Who Signed the Nafta Trade Agreement

The North American Free Trade Agreement, or NAFTA, was signed by three countries: The United States of America, Canada, and Mexico. It was a historic trade agreement that was signed on January 1, 1994, and it created a trilateral trade bloc in North America.

NAFTA was the first free trade agreement between two developed countries and a developing country. The agreement aimed to increase trade and investment among the three countries by reducing tariffs, eliminating barriers to trade, and establishing a fair and transparent framework for trade.

The agreement was signed by President Bill Clinton for the United States, Prime Minister Brian Mulroney for Canada, and President Carlos Salinas de Gortari for Mexico. These leaders recognized the benefits of increased trade among the three countries and worked together to negotiate the agreement.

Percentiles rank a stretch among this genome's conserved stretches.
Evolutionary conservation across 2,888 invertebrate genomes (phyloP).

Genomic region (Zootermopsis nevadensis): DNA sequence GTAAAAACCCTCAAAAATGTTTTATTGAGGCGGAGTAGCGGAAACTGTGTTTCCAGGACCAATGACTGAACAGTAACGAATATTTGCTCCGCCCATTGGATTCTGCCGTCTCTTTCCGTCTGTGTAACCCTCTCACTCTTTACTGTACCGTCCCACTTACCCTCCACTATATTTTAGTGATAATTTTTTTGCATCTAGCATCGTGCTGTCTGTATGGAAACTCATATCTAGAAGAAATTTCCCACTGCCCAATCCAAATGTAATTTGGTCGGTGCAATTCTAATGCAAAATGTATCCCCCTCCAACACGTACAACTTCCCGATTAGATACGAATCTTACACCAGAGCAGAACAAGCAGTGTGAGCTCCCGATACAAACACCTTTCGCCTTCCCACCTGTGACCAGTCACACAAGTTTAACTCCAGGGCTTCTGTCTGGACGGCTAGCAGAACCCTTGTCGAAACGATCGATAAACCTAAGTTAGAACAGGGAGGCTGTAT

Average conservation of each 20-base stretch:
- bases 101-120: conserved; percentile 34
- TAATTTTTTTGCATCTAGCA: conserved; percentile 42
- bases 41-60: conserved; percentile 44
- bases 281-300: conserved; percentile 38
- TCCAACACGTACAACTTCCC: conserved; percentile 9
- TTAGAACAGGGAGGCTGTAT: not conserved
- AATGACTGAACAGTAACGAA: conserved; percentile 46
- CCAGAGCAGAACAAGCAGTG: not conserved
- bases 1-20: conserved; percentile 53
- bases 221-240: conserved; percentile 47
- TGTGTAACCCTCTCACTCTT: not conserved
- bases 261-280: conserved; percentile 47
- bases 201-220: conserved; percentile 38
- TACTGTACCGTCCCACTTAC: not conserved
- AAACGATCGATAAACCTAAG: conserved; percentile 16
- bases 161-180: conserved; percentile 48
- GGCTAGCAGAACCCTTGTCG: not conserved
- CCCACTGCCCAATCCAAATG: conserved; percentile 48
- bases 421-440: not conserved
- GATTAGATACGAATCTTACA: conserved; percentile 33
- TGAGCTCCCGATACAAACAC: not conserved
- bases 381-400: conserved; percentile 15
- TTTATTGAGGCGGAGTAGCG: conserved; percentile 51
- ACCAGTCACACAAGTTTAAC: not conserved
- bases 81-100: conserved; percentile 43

NAFTA was a controversial agreement that sparked debates about the impacts of free trade on jobs, wages, and the environment. Supporters of the agreement argued that it would create jobs and increase economic growth, while opponents argued that it would result in the loss of jobs and lower wages.

Despite the controversy, NAFTA remained in effect for over two decades, until it was replaced by the United States-Mexico-Canada Agreement (USMCA) on July 1, 2020. The USMCA builds on the successes of NAFTA and includes new provisions that update and modernize the agreement for the 21st century.

In conclusion, the North American Free Trade Agreement was signed by President Bill Clinton for the United States, Prime Minister Brian Mulroney for Canada, and President Carlos Salinas de Gortari for Mexico. The agreement aimed to increase trade and investment among the three countries and was a historic agreement that remained in effect for over two decades.